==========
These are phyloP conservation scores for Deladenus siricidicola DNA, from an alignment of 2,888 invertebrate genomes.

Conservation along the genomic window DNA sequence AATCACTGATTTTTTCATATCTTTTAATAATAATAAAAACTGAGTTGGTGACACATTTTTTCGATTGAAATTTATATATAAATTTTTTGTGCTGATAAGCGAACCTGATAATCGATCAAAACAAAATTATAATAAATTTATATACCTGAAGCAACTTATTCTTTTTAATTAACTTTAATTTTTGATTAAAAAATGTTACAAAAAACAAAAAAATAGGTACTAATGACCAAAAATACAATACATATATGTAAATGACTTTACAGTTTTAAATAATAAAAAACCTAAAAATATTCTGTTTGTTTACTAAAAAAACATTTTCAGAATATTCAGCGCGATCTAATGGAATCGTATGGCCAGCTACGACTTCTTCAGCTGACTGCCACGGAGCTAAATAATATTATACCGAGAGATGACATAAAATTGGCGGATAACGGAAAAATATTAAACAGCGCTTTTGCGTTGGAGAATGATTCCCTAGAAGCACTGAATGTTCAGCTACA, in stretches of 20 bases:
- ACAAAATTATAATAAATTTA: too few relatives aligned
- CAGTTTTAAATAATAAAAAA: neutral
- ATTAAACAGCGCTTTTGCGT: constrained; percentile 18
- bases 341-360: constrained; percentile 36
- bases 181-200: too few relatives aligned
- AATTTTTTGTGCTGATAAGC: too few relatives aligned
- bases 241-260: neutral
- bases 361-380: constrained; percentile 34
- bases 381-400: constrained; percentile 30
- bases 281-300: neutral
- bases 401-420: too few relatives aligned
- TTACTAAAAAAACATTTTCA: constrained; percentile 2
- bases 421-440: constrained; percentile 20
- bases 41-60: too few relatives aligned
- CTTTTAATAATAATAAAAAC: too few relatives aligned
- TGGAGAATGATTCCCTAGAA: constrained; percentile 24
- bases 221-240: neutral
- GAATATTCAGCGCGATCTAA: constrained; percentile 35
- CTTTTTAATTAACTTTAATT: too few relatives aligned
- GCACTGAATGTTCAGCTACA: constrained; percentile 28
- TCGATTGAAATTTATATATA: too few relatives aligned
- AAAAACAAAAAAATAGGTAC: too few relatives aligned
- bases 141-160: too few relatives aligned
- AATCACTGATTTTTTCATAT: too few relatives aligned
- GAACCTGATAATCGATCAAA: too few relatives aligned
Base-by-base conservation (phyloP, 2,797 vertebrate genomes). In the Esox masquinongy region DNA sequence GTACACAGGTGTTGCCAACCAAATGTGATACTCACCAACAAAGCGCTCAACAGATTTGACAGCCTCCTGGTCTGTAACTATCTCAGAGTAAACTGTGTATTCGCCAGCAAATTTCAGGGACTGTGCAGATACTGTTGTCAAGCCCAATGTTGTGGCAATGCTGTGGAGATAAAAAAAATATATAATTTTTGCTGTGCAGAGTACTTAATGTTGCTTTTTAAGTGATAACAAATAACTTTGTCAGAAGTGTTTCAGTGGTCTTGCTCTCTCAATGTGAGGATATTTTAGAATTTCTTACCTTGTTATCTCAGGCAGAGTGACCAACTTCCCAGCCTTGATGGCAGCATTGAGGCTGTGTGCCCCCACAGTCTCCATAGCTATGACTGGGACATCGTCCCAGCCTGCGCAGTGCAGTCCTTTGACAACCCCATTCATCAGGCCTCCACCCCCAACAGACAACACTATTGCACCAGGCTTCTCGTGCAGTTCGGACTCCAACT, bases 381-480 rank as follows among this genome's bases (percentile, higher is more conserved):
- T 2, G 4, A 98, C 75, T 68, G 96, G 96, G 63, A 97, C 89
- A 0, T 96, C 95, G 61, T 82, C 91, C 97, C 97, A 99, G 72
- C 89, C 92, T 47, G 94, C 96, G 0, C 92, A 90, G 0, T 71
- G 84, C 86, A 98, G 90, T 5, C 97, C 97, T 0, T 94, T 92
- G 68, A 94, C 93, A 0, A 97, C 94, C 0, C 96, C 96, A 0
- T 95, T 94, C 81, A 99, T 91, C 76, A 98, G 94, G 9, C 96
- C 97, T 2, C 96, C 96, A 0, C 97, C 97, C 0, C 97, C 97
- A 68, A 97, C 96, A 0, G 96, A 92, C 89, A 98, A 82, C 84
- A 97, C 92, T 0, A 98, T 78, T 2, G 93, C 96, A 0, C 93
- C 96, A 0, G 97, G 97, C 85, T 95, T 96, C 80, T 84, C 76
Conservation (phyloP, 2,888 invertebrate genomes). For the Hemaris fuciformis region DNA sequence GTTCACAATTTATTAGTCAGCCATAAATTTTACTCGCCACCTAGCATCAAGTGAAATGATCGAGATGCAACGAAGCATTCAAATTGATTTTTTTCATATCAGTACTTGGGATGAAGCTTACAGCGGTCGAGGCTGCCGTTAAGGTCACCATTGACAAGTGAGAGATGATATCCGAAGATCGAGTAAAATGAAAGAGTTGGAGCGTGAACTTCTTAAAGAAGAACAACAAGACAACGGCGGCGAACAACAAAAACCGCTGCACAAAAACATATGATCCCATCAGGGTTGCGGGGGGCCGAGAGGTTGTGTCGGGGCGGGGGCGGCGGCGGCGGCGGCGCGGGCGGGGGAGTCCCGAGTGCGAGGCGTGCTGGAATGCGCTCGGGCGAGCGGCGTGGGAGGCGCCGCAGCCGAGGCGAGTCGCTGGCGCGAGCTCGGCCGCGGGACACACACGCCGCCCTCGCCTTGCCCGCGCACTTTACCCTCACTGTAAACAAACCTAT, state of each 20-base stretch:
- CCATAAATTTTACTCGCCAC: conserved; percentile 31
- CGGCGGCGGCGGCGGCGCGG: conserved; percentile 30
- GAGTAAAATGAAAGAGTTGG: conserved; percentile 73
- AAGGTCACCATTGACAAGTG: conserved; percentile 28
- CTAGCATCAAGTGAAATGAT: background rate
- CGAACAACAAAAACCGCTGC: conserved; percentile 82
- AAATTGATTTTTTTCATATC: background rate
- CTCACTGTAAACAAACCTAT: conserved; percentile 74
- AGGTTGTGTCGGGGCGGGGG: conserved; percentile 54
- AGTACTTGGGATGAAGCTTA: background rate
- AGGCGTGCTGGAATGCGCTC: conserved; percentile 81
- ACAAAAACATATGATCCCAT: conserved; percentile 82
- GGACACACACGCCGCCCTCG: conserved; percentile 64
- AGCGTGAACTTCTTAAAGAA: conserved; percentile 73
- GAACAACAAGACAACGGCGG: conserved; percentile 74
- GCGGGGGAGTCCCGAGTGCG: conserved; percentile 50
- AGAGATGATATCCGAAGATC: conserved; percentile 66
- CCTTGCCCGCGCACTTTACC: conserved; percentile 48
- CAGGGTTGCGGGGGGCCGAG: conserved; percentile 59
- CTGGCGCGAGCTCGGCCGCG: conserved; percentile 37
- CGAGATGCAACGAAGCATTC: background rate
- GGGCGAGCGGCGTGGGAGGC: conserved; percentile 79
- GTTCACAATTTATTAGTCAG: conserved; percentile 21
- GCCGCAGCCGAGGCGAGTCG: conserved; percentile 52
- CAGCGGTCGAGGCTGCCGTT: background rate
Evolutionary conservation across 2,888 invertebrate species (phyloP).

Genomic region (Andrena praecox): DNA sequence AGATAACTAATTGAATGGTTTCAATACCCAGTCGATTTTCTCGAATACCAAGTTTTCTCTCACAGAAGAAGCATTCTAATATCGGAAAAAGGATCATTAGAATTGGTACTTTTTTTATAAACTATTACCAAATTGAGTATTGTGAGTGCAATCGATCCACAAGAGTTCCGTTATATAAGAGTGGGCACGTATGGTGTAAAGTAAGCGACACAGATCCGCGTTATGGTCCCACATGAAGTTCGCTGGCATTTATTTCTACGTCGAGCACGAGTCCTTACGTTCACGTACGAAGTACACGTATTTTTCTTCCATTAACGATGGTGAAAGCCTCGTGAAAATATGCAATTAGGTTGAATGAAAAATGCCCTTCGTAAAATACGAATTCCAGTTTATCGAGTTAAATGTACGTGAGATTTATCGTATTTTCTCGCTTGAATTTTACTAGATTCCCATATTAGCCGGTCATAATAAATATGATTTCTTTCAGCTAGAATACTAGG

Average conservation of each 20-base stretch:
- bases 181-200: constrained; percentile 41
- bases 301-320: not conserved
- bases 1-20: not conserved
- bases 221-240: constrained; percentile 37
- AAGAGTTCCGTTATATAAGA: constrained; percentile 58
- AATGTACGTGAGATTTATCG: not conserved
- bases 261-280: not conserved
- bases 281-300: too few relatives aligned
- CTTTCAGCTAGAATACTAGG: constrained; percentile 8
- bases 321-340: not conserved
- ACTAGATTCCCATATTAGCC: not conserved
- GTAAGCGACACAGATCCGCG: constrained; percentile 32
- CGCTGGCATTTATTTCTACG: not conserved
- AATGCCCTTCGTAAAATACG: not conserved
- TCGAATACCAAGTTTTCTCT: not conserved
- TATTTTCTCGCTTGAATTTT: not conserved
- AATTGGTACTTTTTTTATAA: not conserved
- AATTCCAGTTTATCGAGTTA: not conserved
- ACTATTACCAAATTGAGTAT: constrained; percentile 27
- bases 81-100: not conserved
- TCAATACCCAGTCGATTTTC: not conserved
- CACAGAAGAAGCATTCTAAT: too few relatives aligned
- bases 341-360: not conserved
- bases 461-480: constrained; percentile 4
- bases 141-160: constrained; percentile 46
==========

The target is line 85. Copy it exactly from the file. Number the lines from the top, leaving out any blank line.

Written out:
- AATTCCAGTTTATCGAGTTA: not conserved